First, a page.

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Pawsitive Change Program- Life-Changing Inmate Dog Program by Marley’s Mutts

By Angela Connell

At just 17 years old, Zach Skow became addicted to drugs and alcohol. After a harrowing medical journey, and being diagnosed with end-stage liver disease, Skow realized that his pups, Marley, Doug, and Buddy, would be left without anyone to care for them. “When I was released from the transplant program and sent home, I became obsessed with taking my own life”, he says, “My dogs helped me put one foot in front of the other and start to try and live”.

This recognition of the unconditional love that those precious pups brought to Skow was the catalyst he needed. In 2009, Skow founded Marley’s Mutts, a 501c3 non-profit dedicated to securing second chances for unrescuable dogs who were slated for euthanasia, pairing them with long-term folks inside the California prison system.

“Our program exists to give hope and opportunity to the most vulnerable people and pets within our society”, Zach says. The goal of the program is to prepare 24-30 inmates per program cycle, and their canines, for a test called the Canine Good Citizen Certification, which is extremely difficult and requires continuous training. For 14 weeks, approximately 8-10 dogs and their inmate handlers are partnered to work intensively on improving each other’s social, mental, and even vocational metrics, in the form of homework and personal goals. The curriculum is trauma-informed and based on understanding the unique, intersectional emotions and needs from both the canine and human perspectives, and how to process those emotions productively. “We knew the program would be beneficial in so many ways, but we did not foresee so many of our students graduating, being released from prison, and entering the pet industry workforce, says Skow, “It’s incredible!”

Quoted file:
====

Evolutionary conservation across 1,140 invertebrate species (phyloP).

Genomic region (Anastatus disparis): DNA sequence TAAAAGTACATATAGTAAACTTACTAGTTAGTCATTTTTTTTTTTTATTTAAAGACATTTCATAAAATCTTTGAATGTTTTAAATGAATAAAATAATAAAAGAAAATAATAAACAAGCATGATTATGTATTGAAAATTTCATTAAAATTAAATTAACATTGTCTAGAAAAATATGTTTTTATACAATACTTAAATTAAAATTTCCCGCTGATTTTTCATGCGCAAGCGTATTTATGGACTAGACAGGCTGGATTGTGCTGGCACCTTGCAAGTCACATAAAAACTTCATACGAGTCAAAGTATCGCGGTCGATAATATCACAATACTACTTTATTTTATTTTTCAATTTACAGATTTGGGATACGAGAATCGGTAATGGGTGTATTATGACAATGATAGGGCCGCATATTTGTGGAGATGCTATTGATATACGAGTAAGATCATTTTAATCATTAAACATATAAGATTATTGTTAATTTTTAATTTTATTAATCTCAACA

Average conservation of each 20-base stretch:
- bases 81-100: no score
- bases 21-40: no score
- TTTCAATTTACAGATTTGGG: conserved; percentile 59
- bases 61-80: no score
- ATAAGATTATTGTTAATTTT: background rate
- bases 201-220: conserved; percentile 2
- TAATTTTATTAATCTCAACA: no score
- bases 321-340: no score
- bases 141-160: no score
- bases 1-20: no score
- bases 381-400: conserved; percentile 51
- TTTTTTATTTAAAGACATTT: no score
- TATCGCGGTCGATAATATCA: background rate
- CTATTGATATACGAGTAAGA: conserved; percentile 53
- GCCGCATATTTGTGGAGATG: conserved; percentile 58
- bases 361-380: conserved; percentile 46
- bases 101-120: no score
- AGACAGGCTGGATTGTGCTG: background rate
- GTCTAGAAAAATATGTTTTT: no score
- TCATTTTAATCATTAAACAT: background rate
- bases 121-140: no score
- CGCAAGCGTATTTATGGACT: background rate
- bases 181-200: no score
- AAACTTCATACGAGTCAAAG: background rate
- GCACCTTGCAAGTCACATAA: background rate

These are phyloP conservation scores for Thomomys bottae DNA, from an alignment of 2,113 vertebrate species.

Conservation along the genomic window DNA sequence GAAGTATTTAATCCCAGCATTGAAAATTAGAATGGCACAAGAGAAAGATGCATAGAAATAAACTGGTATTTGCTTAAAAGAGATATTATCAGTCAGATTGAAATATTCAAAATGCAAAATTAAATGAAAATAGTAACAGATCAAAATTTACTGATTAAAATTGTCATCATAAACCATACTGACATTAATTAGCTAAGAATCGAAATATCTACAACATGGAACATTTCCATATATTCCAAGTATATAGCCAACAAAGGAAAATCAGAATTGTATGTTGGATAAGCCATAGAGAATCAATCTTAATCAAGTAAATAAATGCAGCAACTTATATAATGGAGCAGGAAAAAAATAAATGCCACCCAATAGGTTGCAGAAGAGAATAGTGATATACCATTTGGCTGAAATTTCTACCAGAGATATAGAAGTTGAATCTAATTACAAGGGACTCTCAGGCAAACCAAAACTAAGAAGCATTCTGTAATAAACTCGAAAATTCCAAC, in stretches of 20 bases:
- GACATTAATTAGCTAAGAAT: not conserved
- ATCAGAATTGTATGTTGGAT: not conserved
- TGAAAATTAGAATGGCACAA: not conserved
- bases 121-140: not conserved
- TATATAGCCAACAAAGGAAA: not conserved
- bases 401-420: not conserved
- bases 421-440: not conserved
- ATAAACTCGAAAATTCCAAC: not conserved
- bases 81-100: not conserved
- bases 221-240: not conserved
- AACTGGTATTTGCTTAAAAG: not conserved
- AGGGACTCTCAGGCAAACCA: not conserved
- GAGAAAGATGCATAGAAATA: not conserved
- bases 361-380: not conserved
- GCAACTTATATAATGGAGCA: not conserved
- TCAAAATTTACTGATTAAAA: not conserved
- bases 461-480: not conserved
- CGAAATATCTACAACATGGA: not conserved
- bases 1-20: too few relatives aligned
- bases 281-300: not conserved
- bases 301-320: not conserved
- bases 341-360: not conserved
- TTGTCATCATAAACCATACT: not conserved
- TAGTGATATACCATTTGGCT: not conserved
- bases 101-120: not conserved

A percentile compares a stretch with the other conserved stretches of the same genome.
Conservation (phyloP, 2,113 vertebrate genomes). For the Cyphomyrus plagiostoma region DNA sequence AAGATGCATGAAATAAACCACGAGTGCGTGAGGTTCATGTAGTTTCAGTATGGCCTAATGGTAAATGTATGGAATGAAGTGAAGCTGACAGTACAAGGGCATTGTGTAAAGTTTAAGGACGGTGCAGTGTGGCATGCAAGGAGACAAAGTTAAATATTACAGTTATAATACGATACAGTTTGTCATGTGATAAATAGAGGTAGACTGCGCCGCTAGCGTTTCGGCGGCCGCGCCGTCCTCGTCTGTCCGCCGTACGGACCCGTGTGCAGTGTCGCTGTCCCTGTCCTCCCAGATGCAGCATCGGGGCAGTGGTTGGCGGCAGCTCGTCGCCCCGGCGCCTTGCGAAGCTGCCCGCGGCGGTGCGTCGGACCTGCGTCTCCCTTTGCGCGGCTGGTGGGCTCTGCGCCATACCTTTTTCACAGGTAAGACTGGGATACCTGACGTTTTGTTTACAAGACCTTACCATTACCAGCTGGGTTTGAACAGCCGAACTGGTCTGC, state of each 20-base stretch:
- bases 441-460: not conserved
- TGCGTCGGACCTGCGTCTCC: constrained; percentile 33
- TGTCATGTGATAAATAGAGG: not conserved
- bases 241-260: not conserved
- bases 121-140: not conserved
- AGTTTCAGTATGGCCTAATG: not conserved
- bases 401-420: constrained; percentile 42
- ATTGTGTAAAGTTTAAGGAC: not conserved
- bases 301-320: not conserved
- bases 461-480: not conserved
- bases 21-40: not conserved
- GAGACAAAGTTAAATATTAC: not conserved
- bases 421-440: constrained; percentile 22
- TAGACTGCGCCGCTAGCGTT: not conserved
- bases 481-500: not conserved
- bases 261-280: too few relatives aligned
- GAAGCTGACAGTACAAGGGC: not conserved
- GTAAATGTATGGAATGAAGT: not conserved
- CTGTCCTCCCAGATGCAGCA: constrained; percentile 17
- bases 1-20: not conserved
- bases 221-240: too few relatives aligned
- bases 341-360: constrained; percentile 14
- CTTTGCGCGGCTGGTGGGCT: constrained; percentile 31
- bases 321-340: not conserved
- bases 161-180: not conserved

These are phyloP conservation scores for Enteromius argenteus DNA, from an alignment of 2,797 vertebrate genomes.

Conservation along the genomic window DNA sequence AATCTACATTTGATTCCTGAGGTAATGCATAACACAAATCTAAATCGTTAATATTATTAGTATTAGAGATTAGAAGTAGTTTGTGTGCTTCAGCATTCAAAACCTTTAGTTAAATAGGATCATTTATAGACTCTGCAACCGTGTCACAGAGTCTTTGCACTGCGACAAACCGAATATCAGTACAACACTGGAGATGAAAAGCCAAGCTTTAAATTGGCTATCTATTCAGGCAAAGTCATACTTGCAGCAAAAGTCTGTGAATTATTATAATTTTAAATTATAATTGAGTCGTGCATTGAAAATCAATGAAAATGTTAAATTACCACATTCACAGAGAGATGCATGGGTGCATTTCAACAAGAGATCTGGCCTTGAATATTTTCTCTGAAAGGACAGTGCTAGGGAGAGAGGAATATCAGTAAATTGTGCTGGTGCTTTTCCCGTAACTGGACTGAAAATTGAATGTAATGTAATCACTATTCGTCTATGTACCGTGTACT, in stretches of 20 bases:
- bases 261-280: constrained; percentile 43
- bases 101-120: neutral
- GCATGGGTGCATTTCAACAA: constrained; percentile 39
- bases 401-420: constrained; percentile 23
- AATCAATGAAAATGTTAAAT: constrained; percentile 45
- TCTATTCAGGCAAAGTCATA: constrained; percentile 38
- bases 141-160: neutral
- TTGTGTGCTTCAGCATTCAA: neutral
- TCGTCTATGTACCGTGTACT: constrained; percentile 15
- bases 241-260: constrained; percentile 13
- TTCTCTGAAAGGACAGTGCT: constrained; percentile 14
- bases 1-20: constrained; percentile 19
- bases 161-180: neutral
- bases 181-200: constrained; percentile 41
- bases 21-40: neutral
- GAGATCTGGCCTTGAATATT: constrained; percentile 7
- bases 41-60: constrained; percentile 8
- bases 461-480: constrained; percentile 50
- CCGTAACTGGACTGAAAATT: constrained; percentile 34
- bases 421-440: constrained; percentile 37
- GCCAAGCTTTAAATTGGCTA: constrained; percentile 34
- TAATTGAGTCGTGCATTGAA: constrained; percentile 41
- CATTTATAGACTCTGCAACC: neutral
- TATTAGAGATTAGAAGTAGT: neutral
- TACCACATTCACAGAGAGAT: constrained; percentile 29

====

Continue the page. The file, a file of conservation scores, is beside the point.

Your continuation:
Further from providing holistic transformation to the canines and folks inside, the reduction of recidivism is truly the nucleus of this impactful organization. The participants and their pups learn to cooperate and engage in a positive, team, and collaborative interaction, becoming highly aware of the needs of others, and the community. As a result, there is an increase in self-esteem and social value for humans, and a decrease in anxiety, resource guarding, and fear-based reactivity in the dogs. The co-creation of trust and mutual respect between canine and inmate is truly life-changing.

“In the United States, we incarcerate about 2.5 million people- that directly affects 10 million children. In the U.S., we also surrender millions of dogs all over the country, resulting in more than a million euthanizations”, reflects Zach, “Pawsitive Change is providing hope and saving lives- giving both pets and people a second chance”.

Zach recognizes the value of being, possibly, one of the only folks and organizations that believe in those behind prison walls: that is why the goal is to bring Marley’s Mutts and Pawsitive Change to every prison in America: “We can change the trajectory and future

of thousands and thousands of lives for extraordinarily little investment- pennies on the dollar compared to what our nation spends on incarceration”.

As of 2022, Pawsitive Change has graduated over 350 men with 200 dogs. Over 40 of those students have since been released from prison, and none of them have gone back.

For more information about the Pawsitive Change program, go here:

Here is information on donating:

And, if you’re interested in adopting a dog, check out this:

Locally, Orange County is home to Cell Dogs, a 501c3 based in the heart of SoCal.

Cell Dogs harnesses the power of the human-animal bond and transforms lives by setting a new course for shelter dogs and incarcerated individuals that are housed in Theo Lacy. By providing second chances, this necessary organization is on a mission to make a lasting difference in our underserved communities. For more information on Cell Dogs, how you can get involved, or even, adopt a pup, check out their site.

Cell Dogs:


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